Arquiste's latest fragrance, Misfit, updates bohemian patchouli for a sophisticated new audience.
Photo: Angela Pham

Arquiste’s Carlos Huber Debuts a Seductive New Scent

A sensual reinterpretation of patchouli, Misfit is informed by art and architecture while capturing the aroma’s provocative history

Carlos Huber in his West Village home, which also serves as his office. Photo: Angela Pham

Forget what you think you know about patchouli. At least that’s what Carlos Huber wants you to do when dabbing on Misfit, the 14th and latest scent from his boutique perfume brand, Arquiste. True to its name, Misfit is an amber-woody concoction of sensuality that defies convention and flirts with the outer edges of nonconformity.

“I’m very interested in the historical reference of fragrance,” Huber tells Galerie from his New York City apartment, a classic West Village space that was recently renovated and functions as both home and office. “Like every other human creation, fragrance is very representative of a specific time and place. The more you learn about fragrances, the more you see how individual scents correlate to the art, architecture, and sculpture of their time.”

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This didactic approach makes sense for a lifelong student of design: As a child in his native Mexico City, Huber was drawn to the skyline’s mix of Aztec, Spanish Colonial, Beaux Arts, and modern structures. He graduated from Columbia University with honors in historic preservation, and before launching Arquiste, he worked with the architect Jorge Otero-Pailos on experimental approaches to historic sites. Later, he held a position with Polo Ralph Lauren, as a designer for the brand’s retail environments.

Misfit is the 14th fragrance from Carlos Huber’s boutique collection, Arquiste. Photo: Angela Pham

As passionate about fragrance as he is about historic architecture, Huber reached out some ten years ago to Rodrigo Flores-Roux, one of the world’s leading “noses”—the industry term for scent-attuned perfumers—to help launch Arquiste. And though Flores-Roux might be famous for some of the most iconic fragrances in the business, from Clinique Happy to Tom Ford’s Neroli Portofino, one can only conclude that working with Huber offers a unique experience, even for such an expert. “I thought it would be interesting to approach fragrances like restoring buildings, as a preservationist would do,” says Huber. “And so I’m constantly learning what the past actually smelled like in order to bring it—in a realistic way—into the present.”

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Rodrigo Flores-Roux. Photo: Angela Pham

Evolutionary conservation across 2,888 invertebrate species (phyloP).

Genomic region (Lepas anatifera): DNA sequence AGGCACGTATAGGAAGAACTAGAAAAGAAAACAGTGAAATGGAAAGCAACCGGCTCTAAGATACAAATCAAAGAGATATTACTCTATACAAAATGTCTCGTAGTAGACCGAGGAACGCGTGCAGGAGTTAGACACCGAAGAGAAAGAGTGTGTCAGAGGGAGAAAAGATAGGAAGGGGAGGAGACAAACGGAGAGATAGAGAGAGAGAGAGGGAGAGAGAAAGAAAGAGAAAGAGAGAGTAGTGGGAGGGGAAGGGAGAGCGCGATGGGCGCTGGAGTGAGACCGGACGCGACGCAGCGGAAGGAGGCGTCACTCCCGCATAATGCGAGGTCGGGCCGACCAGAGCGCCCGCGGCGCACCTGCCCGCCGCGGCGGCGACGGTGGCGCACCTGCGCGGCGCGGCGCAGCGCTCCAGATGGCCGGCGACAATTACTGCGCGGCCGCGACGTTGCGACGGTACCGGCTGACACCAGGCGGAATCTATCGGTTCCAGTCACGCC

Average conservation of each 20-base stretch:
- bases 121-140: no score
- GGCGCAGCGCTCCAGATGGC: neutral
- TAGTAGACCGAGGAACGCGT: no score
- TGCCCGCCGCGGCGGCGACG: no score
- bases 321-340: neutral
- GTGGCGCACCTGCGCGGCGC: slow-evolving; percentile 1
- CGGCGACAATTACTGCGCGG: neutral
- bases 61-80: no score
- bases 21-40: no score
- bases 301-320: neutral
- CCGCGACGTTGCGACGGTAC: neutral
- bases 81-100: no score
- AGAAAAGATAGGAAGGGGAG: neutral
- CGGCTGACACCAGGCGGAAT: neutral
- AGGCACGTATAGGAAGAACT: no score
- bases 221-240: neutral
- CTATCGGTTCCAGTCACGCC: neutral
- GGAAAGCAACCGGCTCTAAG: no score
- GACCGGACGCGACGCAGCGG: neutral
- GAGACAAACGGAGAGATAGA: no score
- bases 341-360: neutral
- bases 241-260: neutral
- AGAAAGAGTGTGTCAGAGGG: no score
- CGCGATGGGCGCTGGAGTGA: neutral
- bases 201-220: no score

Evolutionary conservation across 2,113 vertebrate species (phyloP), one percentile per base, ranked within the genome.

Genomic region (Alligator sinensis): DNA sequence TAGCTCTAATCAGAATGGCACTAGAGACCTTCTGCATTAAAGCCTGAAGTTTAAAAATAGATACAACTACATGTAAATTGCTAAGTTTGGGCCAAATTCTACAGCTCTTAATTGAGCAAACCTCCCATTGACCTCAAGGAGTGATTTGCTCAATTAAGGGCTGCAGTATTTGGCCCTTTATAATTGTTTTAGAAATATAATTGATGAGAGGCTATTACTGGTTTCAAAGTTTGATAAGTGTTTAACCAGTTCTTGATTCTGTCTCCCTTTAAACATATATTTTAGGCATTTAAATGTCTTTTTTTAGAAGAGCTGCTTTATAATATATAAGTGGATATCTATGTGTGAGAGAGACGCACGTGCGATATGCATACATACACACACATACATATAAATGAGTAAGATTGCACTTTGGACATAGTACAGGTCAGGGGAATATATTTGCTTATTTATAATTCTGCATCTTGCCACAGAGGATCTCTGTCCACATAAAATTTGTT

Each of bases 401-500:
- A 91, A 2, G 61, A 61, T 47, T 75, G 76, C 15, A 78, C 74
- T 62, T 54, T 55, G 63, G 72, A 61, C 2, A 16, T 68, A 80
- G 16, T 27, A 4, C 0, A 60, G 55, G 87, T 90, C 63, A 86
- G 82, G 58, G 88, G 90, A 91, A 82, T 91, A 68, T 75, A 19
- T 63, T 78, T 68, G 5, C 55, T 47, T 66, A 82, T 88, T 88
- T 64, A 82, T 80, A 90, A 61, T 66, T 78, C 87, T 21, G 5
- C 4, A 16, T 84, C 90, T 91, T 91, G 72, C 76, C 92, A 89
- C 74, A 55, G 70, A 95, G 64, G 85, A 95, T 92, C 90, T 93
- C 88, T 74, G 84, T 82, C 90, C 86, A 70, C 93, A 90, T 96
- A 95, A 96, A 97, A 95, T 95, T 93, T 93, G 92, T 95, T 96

The idea for Misfit was inspired by the circular, somewhat complicated past of its core note, patchouli. Though it has come to be equated with the free-loving, freewheeling hippie movement of the 20th century, patchouli’s origins are in fact more provocative. The Western world was introduced to the scent at the end of the 18th century, when Kashmir-style shawls became a fashion staple among aristocratic and bourgeois women. To preserve them from moths and other insects on their journey from Asia to Europe, packers would line the folds of these fine-wool wraps with patchouli leaves. The distinctive scent quickly became synonymous with luxury, distinction, and exoticism—much like the delicate, handmade accessories themselves.

By 1808, however, European manufacturers in such places as Paisley, Scotland, and throughout France began producing shawls of their own, down to the signature twisted-teardrop patterns that adorned them (hence the modern “paisley,” which is actually a motif of Persian descent). In order to pass them off as authentic, French producers asked perfumers to create a scent to cover them with. By the 1870s, with availability at a new high and prices reaching affordable lows, the once-prized possession of the upper classes had shifted out of style. The shawls—and their associated scent—became fashionable among prostitutes, bohemians, and figures lurking on the fringes of society. Patchouli, and its newfound association with odalisques, Orientalist fantasies, and earthly pleasures, became the scent of decadence—the signature of professionals of dubious reputation. “In researching it,” Huber says, “I found it so interesting to learn about patchouli’s original meaning in terms of counterculture.”

Arquiste’s new fragrance, Misfit, joins other inspiring scents like Sydney Rock Pool, Architects Club, and Él. Photo: Courtesy of Arquiste

And so Misfit was born, to make the undesirable desirable once again—to be a misfit itself and reclaim patchouli’s lost elegance on new terms. The unisex fragrance is a little bit louche, a little bit luxurious. “Instead of re-creating it in a very brutalist manner,” Huber tells Galerie, “we formed the fragrance around other balsams, powders, creams, and lotions from the environment it would have originally been associated with: a French boudoir of the 19th century.” With key notes of carrot seed essence, French lavender essence, ambrette seed absolute, Akigalawood, styrax, Spanish cistus concrete, Venezuelan tonka bean absolute, tolu balsam, and a proprietary combination of two patchouli essences, Misfit is the sort of scent you might have caught wind of at the Moulin Rouge while chatting up Henri de Toulouse-Lautrec and eyeing an actress-cum-courtesan.

“It’s definitely patchouli,” Huber asserts, “but it has a velvety softness to it—a kind of decadent feel, which, I think, is very unlike what people think of patchouli today.”

Cover: Arquiste's latest fragrance, Misfit, updates bohemian patchouli for a sophisticated new audience.
Photo: Angela Pham


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